The long-awaited DfT report into the effectiveness of 20mph speed limits was published earlier today (22 Nov, 9.30am).
Headline findings include:
- 20mph limits are supported by the majority of residents and drivers
- There has been a small reduction (less than 1mph) in average (median) speed
- Vehicles travelling at higher speeds before the introduction of the 20mph limit have reduced their speed more than those already travelling at lower speeds
The report says there is not enough evidence to conclude that there has been a significant change in collisions and casualties following the introduction of 20mph limits in residential areas.
The research has been carried out by Atkins, Aecom and professor Mike Maher (UCL), who were commissioned by the DfT in 2014 to address a gap in the evidence available on the effectiveness of 20mph speed limit (signed only) schemes.
Twelve case study schemes were studied, from a variety of area types, road types and scale.
Road Safety News will cover the report in more detail in the next 24 hours once we’ve had time to digest its content, and heard from stakeholders.
Click here to access the report.
Jesse Norman quote
In an open letter to local authorities, Jesse Norman, road safety minister, said: “Overall the introduction of 20mph limits led to a small reduction in median speed (less than 1mph), but vehicles travelling at higher speeds before the change of speed limit reduced their speed more than those already travelling at lower speeds.
“The study found insufficient evidence to conclude that in residential areas the introduction of 20mph limits had led to a significant change in collisions and casualties.
“Overall, there was a small but statistically significant improvement in reported levels of cycling and walking.
“Important benefits of 20 mph schemes include quality of life and community benefits, and encouragement of healthier and more sustainable transport modes such as walking and cycling.”
Steve Horton, director of communications, Road Safety GB
Road Safety GB welcomes this evaluation of the implementation of 20mph limits – it something the road safety profession, engineers and educationalists, has been calling out for and been anticipating for some time.
“Whilst there may still be many unanswered questions, the initial findings confirm a primary benefit of 20mph limits is in the creation of an environment where more people feel prepared to walk or cycle.
“A key, as yet unanswered general question, is around the direct casualty reduction benefit of such lower speed areas. As is the case with many road safety interventions, we rely on other indicators to extrapolate lower casualties or lower severity; in this case it’s a measurable reduction in mean speeds as well as the general acceptance from most drivers as to the concept of 20mph limits.
“The argument that drivers who would travel at 35+ in a 30mph limit would reduce their speed to 25+ in a 20mph limit is good news for impact speeds, but of course would eventually draw criticism of the police if those ‘above the limit’ speeds were maintained.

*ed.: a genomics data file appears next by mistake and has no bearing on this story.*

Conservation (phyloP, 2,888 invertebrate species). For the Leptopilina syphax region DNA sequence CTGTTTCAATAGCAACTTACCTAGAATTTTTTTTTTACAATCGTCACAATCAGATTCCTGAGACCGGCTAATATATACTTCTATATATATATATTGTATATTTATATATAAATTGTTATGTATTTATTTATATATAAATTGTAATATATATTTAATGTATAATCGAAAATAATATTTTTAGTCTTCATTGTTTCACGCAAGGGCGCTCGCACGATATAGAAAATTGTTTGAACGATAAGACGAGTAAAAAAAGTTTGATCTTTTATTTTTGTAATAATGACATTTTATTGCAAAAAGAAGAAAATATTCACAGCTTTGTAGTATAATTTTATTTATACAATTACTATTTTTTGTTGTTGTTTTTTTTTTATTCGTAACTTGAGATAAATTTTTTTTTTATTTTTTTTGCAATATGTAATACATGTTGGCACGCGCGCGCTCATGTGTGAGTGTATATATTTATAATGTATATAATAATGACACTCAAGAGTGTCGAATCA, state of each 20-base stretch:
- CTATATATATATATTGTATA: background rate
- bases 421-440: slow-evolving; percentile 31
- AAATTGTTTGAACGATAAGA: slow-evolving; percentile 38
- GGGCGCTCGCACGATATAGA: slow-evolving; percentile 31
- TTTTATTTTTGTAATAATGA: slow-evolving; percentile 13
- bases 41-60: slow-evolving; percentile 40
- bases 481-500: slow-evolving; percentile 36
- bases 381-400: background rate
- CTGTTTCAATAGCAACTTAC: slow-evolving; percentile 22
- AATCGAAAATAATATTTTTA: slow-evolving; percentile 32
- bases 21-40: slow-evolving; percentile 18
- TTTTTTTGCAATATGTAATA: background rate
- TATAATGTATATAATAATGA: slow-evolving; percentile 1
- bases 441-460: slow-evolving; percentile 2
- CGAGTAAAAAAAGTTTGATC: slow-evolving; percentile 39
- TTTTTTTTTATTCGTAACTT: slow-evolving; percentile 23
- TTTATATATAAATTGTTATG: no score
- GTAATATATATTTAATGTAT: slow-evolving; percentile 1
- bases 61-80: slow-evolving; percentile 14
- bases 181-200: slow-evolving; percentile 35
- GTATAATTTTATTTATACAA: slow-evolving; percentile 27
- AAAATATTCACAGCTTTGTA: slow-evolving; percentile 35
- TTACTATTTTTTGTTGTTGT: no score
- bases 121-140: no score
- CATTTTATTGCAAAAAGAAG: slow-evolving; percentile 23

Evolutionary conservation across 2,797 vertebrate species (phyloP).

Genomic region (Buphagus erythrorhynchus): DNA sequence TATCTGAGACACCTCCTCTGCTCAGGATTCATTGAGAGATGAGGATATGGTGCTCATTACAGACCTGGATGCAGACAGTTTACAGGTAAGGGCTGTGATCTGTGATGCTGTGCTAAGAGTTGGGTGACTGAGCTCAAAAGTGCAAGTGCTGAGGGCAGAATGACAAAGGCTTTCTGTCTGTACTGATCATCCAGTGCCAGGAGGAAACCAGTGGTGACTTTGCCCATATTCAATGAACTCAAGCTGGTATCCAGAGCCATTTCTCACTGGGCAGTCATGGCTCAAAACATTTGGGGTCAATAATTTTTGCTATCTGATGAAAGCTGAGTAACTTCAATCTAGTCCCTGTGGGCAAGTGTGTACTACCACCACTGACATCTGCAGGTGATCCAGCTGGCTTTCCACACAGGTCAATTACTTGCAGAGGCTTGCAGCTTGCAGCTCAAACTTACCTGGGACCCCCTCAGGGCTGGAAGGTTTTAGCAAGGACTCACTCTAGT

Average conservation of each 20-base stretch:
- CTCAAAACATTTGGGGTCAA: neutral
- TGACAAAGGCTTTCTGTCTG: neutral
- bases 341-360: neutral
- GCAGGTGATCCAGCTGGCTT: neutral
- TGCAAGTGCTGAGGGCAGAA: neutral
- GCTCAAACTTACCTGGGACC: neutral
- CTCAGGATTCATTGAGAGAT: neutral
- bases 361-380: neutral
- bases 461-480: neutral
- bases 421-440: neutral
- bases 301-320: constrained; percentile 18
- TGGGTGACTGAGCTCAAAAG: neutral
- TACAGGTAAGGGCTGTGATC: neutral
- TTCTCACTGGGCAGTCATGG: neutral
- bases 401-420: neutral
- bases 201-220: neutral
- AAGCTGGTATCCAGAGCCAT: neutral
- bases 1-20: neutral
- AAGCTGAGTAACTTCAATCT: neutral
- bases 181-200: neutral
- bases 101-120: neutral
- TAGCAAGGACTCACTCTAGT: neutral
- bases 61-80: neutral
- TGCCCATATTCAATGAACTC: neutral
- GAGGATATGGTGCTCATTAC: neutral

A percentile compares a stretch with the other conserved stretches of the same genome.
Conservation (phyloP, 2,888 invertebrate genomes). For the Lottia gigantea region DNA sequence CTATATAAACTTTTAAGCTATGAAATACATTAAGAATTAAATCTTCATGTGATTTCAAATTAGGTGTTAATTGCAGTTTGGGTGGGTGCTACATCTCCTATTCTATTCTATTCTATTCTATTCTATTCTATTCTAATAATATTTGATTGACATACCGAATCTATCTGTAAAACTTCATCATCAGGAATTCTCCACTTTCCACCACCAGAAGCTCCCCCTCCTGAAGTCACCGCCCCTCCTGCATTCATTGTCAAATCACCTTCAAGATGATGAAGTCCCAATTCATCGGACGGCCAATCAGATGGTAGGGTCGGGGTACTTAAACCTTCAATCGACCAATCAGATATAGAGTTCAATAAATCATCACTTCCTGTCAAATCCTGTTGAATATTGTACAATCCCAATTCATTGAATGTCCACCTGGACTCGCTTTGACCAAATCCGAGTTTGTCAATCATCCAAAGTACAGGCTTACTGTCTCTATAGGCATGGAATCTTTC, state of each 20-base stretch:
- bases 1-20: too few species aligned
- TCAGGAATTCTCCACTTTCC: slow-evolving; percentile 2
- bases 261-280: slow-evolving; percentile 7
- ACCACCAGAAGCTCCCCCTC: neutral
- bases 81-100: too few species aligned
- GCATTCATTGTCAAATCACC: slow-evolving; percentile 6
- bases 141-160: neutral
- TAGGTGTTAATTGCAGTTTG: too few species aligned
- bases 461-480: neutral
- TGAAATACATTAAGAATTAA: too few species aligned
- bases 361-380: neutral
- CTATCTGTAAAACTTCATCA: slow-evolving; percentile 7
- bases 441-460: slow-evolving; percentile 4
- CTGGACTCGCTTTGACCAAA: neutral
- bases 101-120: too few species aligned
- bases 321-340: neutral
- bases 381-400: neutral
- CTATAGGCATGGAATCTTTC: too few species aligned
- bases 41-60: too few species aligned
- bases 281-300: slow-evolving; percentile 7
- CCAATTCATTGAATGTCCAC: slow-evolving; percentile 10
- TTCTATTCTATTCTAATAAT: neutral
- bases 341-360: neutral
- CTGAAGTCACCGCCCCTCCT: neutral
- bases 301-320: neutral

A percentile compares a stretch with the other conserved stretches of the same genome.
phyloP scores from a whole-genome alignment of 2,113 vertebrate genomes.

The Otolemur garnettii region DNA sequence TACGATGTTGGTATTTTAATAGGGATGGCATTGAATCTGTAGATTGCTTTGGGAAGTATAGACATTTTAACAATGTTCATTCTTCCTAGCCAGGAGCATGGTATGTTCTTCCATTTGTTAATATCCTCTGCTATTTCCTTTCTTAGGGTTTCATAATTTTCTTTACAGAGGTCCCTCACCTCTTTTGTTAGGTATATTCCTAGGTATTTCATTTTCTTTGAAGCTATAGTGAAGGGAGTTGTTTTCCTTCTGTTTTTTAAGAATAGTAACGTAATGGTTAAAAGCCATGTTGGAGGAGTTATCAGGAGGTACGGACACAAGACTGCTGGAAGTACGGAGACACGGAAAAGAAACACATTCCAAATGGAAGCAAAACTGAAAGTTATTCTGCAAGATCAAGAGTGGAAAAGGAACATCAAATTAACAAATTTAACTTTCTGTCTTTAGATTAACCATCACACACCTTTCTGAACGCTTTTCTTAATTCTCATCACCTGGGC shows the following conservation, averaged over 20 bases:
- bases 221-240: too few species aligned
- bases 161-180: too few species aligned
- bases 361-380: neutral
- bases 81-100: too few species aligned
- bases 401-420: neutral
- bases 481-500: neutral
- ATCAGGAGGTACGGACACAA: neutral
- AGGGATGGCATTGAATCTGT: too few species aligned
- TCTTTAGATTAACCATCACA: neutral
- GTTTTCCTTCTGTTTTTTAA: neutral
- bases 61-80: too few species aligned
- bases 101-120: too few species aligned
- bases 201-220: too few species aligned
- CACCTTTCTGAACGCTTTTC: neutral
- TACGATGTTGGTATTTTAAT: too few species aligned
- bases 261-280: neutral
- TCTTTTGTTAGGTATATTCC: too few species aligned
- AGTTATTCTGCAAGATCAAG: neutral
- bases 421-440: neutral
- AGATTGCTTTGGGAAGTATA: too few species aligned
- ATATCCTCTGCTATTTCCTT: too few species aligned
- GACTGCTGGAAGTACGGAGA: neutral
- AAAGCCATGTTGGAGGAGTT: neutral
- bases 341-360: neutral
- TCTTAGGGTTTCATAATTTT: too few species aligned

“Enforcement will still be a critical factor in encouraging drivers to slow down and to support the enhanced public perception of safer streets, which is why generally police support ‘self-enforcing’ 20mph limits – and ultimately it is cash strapped local highway authorities who will face the burden of implementing such new speed limits.
“The Road Safety GB Board is reviewing the report and its implications and expect to comment further in due course.”
Rod King, 20’s Plenty for Us
“We welcome the report. It demonstrates that those authorities setting the context for their future liveable cities and active travel by means of wide-area 20mph limits are achieving similar results in terms of speed and casualty reductions as those spending money on more traditional road safety interventions. But having set that context, the 20mph authorities will be able to build with additional active travel interventions which all build on that context. We note that public and community support for 20mph limits is high.
“The report also showed that police enforcement, or lack of it, was a key driver in compliance levels but the report did not look at how these varied amongst the case studies chosen. Our experience shows us that the key factors in speed reduction and outcomes are whether an implementation is authority-wide, the level of cross party political support, the level of multi-agency support, police enforcement and the level of community consensus change engagement. We would have preferred evaluation comparing these across case studies to understand the relative influence of such factors.
“We also note that the choice and aggregation of speed data may well have blurred the results. GPS speed readings were said to be just 3% of actual vehicle movements and may well be biased due to only being measured on TomTom devices with GPRS feedback or on software update. In addition static sites measurements tend to be at free-flowing positions. Whilst accepting these limitations they do show the difficulty of using such data.
“Some key messages were that the lack of enforcement increases non-compliance and needs to be enhanced. Independent Speed Adaptation on “works vehicles” could also condition this. And both of these work so much better when the correct limit of 20mph (as endorsed by WHO, OECD, ETSC, etc) is set for where vehicles mix with pedestrians and cyclists. In addition a national media engagement that “20 is plenty where people are” would consolidate the developing consensus that the report shows exists.
“In conclusion the report shows that spending money on wide area 20mph limits has no disbenefits compared to other road safety initiatives and sets the context for how we share those public spaces between buildings that we call streets. Its time to step up the roll-out of 20mph limits to a national level so that they can be even more effective and beneficial.”